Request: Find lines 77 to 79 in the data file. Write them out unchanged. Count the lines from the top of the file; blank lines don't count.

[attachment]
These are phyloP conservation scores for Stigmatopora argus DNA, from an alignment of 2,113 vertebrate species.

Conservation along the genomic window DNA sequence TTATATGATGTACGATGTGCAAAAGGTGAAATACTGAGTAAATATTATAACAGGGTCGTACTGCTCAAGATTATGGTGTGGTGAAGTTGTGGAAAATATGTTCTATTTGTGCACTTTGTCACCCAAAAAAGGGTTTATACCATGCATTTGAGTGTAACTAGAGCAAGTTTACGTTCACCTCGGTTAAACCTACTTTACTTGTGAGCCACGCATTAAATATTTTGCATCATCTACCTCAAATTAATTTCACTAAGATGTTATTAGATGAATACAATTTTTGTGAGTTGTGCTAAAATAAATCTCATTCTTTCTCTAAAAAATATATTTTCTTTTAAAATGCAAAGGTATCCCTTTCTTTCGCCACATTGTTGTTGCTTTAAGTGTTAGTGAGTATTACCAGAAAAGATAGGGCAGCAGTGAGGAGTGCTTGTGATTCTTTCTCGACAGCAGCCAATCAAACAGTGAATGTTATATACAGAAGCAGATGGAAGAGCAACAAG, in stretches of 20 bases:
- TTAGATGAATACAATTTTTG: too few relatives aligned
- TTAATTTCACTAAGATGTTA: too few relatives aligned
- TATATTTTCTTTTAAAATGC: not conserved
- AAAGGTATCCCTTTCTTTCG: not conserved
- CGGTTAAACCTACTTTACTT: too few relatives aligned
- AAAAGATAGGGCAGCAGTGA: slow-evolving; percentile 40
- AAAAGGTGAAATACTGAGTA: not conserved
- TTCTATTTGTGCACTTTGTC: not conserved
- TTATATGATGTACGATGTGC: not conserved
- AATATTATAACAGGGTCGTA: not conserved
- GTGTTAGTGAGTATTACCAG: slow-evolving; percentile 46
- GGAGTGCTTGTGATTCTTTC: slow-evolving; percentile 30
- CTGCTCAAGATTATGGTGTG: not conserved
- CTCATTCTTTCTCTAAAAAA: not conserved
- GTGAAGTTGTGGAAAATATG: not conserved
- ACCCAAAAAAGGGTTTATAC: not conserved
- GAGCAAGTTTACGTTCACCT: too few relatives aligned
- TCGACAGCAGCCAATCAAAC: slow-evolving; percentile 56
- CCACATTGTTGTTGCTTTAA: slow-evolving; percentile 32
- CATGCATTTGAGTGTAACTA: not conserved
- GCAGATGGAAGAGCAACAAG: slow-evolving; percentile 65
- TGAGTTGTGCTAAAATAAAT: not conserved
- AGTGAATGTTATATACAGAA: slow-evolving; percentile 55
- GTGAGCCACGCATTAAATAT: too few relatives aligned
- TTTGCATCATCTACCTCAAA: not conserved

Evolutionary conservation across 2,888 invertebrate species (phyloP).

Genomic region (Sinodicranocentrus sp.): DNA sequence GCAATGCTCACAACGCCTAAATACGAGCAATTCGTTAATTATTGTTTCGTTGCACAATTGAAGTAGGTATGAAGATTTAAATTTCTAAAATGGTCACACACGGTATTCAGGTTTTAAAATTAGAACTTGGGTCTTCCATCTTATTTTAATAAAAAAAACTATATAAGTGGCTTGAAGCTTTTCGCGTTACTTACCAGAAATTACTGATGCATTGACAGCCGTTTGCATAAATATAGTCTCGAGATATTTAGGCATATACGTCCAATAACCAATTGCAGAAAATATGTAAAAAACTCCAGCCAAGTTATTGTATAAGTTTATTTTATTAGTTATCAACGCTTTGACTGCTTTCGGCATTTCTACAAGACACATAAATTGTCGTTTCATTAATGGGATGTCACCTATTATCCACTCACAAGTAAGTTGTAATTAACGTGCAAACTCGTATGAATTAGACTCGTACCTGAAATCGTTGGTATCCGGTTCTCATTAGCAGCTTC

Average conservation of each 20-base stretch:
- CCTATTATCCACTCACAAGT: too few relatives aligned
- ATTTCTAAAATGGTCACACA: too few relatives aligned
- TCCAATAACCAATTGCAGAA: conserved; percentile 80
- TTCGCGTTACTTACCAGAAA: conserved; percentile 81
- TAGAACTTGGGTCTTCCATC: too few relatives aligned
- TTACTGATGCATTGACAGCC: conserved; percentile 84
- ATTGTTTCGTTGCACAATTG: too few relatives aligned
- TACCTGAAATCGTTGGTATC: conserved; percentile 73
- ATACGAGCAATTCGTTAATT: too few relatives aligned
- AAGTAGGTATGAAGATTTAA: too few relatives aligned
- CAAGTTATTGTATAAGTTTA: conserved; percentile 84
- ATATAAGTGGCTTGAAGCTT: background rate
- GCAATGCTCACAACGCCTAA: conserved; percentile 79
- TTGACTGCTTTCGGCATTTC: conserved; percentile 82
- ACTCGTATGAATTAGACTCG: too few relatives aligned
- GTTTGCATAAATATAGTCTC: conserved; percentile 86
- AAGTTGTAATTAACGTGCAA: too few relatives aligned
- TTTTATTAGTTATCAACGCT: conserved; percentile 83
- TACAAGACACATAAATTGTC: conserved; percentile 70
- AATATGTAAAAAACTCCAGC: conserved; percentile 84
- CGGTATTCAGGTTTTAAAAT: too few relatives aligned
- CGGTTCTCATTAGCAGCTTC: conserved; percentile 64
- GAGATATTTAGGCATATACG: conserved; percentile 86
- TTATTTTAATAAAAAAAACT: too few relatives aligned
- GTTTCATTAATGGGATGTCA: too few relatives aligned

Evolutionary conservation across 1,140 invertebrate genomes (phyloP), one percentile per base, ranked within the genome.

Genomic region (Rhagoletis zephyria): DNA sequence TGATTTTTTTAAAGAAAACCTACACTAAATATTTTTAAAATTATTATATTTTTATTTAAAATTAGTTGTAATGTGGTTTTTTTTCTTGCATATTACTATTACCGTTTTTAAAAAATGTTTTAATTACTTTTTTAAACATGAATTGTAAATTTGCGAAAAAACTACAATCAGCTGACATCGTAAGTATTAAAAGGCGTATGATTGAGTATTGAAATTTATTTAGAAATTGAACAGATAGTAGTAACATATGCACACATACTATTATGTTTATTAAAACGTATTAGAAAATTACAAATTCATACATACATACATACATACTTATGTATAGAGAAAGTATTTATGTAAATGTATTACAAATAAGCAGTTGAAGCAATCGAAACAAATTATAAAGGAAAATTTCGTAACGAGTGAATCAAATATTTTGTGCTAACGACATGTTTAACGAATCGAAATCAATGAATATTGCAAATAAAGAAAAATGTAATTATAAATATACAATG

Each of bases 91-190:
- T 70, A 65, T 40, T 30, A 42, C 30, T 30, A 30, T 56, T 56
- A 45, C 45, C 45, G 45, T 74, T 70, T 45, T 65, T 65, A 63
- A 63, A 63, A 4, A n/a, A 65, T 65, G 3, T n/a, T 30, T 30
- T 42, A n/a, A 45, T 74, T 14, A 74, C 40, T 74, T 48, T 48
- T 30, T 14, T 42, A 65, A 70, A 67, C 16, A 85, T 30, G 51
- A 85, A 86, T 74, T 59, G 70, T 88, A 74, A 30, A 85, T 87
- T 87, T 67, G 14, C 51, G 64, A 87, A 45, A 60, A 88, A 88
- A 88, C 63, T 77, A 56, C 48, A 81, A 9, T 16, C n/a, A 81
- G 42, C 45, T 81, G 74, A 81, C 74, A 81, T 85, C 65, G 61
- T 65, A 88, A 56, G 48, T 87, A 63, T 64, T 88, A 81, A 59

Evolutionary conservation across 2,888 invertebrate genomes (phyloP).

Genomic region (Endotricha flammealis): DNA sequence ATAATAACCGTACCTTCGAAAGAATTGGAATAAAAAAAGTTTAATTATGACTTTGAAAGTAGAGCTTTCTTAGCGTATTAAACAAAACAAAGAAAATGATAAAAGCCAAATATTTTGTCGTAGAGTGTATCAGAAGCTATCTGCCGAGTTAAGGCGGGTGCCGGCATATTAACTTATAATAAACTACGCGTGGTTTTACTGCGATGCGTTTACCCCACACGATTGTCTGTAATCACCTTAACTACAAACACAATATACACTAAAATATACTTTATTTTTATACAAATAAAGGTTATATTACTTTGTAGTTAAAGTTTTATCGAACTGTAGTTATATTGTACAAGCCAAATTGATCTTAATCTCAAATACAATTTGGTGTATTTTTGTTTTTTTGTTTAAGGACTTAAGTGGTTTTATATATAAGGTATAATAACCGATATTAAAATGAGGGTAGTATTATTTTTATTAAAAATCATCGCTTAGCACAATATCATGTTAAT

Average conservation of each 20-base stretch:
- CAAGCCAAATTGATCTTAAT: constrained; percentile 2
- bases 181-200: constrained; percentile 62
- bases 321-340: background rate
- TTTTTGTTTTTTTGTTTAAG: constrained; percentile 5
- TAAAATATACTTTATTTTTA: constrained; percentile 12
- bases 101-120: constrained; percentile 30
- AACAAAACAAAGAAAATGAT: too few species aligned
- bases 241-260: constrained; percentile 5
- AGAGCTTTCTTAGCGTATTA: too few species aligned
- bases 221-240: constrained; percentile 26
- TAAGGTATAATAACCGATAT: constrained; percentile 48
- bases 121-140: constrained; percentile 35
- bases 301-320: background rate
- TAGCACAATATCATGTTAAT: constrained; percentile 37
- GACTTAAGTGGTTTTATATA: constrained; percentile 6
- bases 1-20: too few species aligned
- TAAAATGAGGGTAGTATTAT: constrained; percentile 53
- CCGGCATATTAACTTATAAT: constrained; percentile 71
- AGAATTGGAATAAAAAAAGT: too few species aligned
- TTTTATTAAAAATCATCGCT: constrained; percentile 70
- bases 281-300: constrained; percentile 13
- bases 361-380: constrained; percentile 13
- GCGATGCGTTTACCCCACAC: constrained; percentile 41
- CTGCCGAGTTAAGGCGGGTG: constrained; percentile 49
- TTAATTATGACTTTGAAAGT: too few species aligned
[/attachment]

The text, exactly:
- bases 101-120: constrained; percentile 30
- AACAAAACAAAGAAAATGAT: too few species aligned
- bases 241-260: constrained; percentile 5